I want to say a little about the timetable to which the hon. Gentleman referred. Criticisms have been made of the scheme, which has been portrayed as slow and bureaucratic. However, let us consider our goal. The delay is partly due to the built-in timetable in EU legislation. The timetable is designed to protect the scheme's integrity and the long-term value of designation to consumers and producers. It is not simply a quick marketing ploy, but something that will add value in the long term to the product that he wants promoted on behalf of firms in his constituency.

The timetable also includes an opportunity for producers elsewhere in the EU to object to applications and enables our producers to object to a possible unfair designation from some country elsewhere in Europe. It is, therefore, right that the process should have a degree of time for thought and for objection to ensure that the integrity is protected, and that once a product is designated, it means something.

We try to make the process as painless as possible by guiding applicants through the process, advising them on completing their applications, and doing all that we can to ensure that there is no undue delay once an application is sent to the commission. The hon. Gentleman referred to costs, and was kind enough to inform us of the amount that it costs the Government to assist with the process. I should point out that no fee is charged to applicants. We are supporting this because it is good for business in the UK, and we are seeking to encourage small businesses as well as larger ones to take advantage of this facility.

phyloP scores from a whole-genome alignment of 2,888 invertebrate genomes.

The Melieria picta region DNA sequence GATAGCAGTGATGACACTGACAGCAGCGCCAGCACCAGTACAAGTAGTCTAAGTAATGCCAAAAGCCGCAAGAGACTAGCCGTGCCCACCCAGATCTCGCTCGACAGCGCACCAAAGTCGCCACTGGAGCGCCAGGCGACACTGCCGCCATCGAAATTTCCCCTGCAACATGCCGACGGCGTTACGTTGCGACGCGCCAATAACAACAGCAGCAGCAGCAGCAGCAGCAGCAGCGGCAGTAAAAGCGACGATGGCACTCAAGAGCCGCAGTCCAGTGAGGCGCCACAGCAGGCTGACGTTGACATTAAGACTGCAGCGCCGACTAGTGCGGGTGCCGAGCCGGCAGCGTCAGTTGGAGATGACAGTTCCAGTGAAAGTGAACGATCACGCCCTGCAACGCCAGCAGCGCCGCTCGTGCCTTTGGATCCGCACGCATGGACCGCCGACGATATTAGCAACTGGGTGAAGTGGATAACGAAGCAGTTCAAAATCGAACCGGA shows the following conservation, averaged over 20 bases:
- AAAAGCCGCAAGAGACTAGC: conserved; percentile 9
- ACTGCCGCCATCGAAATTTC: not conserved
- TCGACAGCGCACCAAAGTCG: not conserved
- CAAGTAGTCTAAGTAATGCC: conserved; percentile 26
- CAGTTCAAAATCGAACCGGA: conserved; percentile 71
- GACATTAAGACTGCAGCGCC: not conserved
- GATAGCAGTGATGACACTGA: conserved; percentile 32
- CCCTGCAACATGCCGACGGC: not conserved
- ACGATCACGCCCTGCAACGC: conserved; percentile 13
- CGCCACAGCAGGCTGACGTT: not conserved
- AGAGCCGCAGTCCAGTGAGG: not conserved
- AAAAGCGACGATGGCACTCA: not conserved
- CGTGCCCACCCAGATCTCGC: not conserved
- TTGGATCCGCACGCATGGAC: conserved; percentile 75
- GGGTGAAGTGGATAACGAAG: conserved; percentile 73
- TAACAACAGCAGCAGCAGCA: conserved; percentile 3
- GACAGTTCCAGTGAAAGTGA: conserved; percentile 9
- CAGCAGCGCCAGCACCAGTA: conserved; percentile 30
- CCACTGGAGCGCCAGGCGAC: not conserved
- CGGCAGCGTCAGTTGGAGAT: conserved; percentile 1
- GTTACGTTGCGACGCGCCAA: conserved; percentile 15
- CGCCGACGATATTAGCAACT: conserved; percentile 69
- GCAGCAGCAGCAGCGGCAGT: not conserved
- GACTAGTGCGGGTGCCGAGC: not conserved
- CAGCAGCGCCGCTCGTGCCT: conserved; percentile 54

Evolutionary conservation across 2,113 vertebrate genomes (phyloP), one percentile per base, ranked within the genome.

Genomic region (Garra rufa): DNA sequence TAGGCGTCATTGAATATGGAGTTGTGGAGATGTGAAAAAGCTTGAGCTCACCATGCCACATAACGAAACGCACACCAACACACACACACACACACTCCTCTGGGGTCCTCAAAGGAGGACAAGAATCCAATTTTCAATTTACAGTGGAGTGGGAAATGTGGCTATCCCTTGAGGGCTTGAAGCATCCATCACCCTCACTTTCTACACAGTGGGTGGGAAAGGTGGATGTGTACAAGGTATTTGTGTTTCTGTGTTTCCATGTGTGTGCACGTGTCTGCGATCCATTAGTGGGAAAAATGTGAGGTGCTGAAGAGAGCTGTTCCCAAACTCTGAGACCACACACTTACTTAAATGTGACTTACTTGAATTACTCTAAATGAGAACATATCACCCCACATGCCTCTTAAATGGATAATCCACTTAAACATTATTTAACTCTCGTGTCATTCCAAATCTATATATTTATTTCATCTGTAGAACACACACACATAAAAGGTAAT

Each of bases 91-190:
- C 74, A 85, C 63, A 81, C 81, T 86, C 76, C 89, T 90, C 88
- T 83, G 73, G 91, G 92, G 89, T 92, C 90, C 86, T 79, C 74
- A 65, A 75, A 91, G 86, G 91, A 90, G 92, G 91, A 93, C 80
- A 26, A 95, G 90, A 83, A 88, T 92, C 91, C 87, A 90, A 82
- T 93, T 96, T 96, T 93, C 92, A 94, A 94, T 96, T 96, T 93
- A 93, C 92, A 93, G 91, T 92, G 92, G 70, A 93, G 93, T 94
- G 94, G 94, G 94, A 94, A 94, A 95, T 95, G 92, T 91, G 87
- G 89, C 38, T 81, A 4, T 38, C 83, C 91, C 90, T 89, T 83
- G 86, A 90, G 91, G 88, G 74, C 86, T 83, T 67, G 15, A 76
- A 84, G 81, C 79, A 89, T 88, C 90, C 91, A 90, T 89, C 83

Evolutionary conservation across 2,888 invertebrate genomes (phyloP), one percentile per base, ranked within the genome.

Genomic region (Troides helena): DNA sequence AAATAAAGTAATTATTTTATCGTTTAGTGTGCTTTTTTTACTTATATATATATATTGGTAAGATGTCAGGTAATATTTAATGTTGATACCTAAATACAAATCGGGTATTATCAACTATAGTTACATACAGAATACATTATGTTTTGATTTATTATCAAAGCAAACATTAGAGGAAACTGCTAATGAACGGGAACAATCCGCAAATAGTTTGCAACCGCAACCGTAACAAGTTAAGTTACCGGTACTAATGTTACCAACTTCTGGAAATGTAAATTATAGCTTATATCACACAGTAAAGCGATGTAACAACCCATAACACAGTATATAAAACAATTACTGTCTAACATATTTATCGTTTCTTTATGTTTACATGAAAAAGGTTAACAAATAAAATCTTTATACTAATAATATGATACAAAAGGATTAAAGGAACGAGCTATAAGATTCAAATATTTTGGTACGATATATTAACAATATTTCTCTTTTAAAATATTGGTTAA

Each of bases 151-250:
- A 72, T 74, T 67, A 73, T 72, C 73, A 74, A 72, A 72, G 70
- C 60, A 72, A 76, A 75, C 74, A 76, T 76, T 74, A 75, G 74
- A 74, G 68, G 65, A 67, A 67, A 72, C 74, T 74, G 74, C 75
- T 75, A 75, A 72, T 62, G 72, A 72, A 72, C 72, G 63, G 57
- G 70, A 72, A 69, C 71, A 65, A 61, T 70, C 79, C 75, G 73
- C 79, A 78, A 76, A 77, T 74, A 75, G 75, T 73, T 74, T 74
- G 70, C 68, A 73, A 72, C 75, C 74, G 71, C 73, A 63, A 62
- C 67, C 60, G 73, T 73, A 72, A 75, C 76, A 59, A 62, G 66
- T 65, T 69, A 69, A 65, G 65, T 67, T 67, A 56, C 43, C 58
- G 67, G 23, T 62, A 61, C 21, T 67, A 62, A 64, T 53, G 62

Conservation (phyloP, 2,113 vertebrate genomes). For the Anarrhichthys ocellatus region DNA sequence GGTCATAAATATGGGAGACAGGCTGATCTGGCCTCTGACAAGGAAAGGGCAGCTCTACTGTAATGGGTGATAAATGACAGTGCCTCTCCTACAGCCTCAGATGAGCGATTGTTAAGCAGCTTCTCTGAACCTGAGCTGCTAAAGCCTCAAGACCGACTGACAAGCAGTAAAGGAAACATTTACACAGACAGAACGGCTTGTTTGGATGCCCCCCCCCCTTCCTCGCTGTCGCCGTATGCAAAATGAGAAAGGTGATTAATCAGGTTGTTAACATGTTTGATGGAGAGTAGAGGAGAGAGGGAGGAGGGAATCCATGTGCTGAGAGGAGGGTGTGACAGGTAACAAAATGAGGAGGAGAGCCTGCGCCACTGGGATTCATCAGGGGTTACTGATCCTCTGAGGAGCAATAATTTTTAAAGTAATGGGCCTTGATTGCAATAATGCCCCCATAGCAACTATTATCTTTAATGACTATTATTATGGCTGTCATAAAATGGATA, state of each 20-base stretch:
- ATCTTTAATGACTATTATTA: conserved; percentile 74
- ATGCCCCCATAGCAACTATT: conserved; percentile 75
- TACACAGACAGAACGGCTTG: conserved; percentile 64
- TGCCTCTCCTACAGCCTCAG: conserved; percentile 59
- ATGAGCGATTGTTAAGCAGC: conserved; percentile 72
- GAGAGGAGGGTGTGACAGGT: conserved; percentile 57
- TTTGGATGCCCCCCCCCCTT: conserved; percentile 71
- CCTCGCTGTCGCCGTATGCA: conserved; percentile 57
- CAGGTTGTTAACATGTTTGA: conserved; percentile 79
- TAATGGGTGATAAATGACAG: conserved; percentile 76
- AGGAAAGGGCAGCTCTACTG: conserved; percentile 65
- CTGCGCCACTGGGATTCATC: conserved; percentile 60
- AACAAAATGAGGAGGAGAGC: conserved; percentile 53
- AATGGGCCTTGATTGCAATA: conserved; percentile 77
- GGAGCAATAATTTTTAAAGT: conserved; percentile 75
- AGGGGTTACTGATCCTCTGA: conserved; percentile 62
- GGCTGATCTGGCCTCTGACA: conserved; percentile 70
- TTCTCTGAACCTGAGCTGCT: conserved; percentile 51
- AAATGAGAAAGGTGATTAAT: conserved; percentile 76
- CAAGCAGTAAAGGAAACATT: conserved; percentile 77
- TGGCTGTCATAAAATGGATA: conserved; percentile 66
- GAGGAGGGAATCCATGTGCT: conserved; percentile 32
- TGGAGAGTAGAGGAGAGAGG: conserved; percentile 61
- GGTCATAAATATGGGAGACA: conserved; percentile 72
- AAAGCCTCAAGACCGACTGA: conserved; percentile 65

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The commission on the future of farming and food, led by Sir Donald Curry, recently recognised that one of the greatest opportunities for food producers to add value and retain a bigger slice of the retail price was to build on the public's increasing enthusiasm for local food or food with a clear regional provenance. The Curry report recommended that industry bodies, with the help of Food from Britain and the regional food groups, should do more to ensure that English producers take part in the protected food name scheme—the same would apply to Scottish and Welsh producers. We accept this recommendation, and DEFRA officials have been making information about the scheme available to the regional food groups and will work closely with them in the same way that they work closely with their colleagues in Scotland, Wales and Northern Ireland.

Finally, it is worth noting that the scheme may not be suitable for all our regional food and drink products, either because those products do not meet the criteria for eligibility or because the producers themselves do not wish to register the products.